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Angular Callback Functions for Communication Between Components

Igor Ciric

How to use callback functions to communicate between Angular components using only the @Input parameter instead of the traditional @Output event emitter.

posted in Angular on April 28, 2023 by Igor Ciric

Angular Callback Functions for Communication Between Components

Igor Ciric by Igor Ciric

Can two Angular components communicate without the @Output event emitter using only the @Input parameter? Yes, they can, and we will go through the perfect use case of this uncommon approach.

How does it work?

The parent component will pass an object containing all callback functions to the child component, as in the example below:

export class App {
  appData = 'Bitovi';
  config = {
    field1: 'MyStringValue',
    field2: false,
    field3: 999,

    onChange: function (data) { // callback function 
      console.log('🟡 Do something:', data, this.appData);
      // ❌ you can't use "this" context (it will be undefined)
    onSave: () => { // callback arrow function
      console.log('💾 Save data', this.appData);
      // ✅ you can use this context

onChange and onSave are our callback functions, in this case, they will replace @Output events.

The arrow function will not lose this context, like in the example onSave function.

In the child component, we will pass the config object as an @Input parameter, and then we can use our callback functions onChange and onSave.

export class AppPresenter implements OnInit {
  @Input() config: App['config']; 
  myField = new FormControl<string>('');

  ngOnInit() {
      next: (value) => {
        this.config.onChange(value); // 🔵 onChange callback function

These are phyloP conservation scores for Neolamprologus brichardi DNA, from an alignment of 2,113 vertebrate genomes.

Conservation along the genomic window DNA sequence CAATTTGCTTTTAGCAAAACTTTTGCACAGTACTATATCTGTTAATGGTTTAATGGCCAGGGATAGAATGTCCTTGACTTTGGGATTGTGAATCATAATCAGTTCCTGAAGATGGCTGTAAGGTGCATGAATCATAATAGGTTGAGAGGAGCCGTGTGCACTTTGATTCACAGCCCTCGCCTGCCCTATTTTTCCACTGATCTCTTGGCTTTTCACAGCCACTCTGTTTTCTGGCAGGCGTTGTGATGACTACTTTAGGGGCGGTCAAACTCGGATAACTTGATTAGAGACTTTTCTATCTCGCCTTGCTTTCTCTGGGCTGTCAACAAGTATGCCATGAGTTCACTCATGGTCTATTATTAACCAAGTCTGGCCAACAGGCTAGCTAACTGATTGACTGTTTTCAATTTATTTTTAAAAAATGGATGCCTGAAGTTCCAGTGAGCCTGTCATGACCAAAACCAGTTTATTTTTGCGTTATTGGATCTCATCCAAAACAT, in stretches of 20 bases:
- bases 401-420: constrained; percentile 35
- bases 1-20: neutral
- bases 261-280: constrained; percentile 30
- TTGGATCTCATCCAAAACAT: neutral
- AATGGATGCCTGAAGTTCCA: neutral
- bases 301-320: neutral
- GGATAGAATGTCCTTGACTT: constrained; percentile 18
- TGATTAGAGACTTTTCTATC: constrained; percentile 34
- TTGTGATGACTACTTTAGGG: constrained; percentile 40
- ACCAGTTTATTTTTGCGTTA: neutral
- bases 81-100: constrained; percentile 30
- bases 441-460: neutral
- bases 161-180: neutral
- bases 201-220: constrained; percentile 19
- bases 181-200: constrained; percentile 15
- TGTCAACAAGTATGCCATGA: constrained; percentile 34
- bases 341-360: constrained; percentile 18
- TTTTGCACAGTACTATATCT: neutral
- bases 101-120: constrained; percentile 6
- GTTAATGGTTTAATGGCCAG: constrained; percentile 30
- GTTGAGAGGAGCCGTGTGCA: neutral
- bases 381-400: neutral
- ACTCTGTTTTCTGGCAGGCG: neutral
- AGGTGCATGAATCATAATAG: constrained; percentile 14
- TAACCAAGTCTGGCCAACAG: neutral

save() {
    this.config.onSave(); // 🔵 onSave callback arrow function

If we type the word “test” and call the save() function, this will be the output in the console:

🟡 Do something: t undefined
🟡 Do something: te undefined
🟡 Do something: tes undefined
🟡 Do something: test undefined

💾 Save data Bitovi

As we can see in the example, the child component from the <input /> form field has passed the values to the parent component using the callback function onChange and triggered a save action using the onSave callback arrow function.

Check this example code to see how it works in practice.

When to use callback functions with @Input?

Using callback functions as a way of communication between components is an uncommon pattern, but there is nothing wrong with using it, especially if we are dealing with dynamically rendered components; in that case, it can be helpful! Callback functions in @Input match dynamically rendered components perfectly, along with using the Formly library.

With Formly, we can use FormlyFieldConfig data input to pass the callback functions as part of the props object.

Check the example of using Formly and this pattern.

It’s good to know

@Input type

If we don’t want to lose the type of your object as @Input and avoid creating an unnecessary interface, we can pass the reference of the type of your @Input like in the example below, where the App is a reference to our parent component:

@Input() config: App['config'] // 🔵 type reference

and then we will also have the autocomplete available in our code editor.

Angular Callback Functions for Communication Between Components

constructor() and using a callback function

If we need to use the callback function in our child component before the component is initialized, then we need to pass the data using dependency injection.

In our module or, in this case, in the parent standalone component, we would need first to pass the values inside providers:

  selector: 'my-app',
  standalone: true,
  imports: [CommonModule, AppPresenter, ReactiveFormsModule],
  providers: [ // 🔵 Dependency injection
      provide: Data,
      useValue: data,
  template: `
    <h1 style="font-size:18px">Angular ...</h1>
    <app-presenter [config]="config"></app-presenter>

Now, inside the child component, we can access the data from the constructor.

constructor(private data: Data) {
  this.data.config.onChange('constructor() test');

Check the example of using callback functions for communication between components with dependency injection.


Using callback functions for communication between components can be very helpful in some scenarios. The examples in this post show you the basic working flow concept, how to use it with other libraries, and the advanced usage with dependency injections. Besides that, we remind ourselves about the advantage of using arrow functions and how not to lose the type for our passed data to the @Input.

What do you think?

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